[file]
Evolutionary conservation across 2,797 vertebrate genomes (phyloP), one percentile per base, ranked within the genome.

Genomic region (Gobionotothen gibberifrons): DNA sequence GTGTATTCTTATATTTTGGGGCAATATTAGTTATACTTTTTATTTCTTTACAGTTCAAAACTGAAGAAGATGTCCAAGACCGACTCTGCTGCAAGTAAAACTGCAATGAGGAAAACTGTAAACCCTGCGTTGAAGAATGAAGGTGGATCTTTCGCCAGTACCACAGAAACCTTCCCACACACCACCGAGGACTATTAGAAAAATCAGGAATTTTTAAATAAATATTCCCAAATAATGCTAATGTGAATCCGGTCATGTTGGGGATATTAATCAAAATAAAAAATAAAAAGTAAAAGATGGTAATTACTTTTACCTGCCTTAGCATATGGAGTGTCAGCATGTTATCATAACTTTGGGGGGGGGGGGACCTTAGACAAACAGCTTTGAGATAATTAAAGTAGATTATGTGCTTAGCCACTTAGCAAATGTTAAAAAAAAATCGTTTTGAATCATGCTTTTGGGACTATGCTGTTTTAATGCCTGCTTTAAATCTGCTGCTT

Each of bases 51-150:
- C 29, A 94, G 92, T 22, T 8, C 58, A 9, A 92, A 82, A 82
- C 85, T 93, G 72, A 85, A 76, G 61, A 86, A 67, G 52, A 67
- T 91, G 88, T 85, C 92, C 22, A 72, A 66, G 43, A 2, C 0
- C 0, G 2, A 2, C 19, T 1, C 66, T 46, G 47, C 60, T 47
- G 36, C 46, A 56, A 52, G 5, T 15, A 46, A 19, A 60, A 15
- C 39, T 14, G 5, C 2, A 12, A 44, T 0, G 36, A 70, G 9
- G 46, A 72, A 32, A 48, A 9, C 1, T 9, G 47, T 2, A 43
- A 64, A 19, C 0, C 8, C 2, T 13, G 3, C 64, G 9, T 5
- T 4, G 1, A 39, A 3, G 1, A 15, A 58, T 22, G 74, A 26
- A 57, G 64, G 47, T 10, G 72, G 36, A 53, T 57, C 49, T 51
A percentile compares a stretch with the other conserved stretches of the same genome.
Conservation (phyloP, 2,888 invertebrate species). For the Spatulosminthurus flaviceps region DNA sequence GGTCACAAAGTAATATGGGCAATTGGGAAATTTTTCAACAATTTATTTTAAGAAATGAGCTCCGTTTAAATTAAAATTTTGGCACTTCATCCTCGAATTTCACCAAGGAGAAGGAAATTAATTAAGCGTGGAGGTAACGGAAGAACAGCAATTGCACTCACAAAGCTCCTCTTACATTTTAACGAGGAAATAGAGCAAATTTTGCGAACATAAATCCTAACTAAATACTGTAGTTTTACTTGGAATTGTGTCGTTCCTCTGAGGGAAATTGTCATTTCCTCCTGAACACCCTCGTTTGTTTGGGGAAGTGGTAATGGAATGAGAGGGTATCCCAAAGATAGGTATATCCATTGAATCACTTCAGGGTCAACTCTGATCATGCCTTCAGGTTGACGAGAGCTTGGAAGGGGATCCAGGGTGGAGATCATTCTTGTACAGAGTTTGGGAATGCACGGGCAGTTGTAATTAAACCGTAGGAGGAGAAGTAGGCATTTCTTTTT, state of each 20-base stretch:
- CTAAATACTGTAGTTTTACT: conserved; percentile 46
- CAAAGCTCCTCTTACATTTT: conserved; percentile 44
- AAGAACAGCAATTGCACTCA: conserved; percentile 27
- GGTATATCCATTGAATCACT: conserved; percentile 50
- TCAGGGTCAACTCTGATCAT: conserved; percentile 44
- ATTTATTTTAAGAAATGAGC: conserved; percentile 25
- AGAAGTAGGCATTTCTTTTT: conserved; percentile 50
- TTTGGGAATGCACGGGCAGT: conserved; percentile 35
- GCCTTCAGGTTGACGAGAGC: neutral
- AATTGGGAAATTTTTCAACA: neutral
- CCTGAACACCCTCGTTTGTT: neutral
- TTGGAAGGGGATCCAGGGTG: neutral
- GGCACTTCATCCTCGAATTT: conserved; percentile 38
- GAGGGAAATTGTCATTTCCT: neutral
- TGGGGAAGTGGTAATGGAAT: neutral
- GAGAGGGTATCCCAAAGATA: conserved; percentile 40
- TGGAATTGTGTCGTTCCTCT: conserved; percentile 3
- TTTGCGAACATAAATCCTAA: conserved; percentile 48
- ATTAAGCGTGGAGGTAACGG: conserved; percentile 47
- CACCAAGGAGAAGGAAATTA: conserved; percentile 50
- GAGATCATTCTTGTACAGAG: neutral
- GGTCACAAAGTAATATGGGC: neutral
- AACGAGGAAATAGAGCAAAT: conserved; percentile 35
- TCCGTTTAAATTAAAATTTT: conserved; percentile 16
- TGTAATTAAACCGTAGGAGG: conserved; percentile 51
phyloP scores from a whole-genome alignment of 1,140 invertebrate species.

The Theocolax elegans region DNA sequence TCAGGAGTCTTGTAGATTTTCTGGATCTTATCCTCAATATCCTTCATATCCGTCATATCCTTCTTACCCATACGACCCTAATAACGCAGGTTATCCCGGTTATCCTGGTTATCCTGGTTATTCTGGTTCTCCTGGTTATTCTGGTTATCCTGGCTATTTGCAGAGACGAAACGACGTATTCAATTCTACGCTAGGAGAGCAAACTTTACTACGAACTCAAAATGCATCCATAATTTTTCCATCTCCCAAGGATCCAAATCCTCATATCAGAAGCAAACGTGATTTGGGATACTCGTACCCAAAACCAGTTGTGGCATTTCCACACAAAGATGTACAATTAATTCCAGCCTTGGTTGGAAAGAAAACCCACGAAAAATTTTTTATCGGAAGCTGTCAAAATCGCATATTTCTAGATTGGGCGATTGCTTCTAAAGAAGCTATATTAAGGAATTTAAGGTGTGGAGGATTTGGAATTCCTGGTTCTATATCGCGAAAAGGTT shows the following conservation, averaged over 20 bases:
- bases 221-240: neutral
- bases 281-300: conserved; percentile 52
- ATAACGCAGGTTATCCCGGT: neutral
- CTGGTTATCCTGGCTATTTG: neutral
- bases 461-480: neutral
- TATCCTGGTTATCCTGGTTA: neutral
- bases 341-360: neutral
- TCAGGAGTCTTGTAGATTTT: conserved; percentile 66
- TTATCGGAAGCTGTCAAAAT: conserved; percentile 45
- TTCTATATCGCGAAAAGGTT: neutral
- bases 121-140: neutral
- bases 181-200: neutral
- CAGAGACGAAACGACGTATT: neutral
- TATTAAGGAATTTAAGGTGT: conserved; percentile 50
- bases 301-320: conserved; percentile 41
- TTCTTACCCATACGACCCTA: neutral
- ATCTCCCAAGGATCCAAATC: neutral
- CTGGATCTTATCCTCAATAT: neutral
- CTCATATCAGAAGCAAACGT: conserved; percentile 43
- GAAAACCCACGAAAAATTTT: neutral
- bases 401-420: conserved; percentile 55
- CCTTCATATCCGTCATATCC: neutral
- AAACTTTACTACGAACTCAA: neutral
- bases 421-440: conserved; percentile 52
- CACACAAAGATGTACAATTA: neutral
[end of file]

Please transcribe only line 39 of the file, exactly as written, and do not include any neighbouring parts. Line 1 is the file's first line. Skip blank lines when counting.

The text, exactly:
- TCCGTTTAAATTAAAATTTT: conserved; percentile 16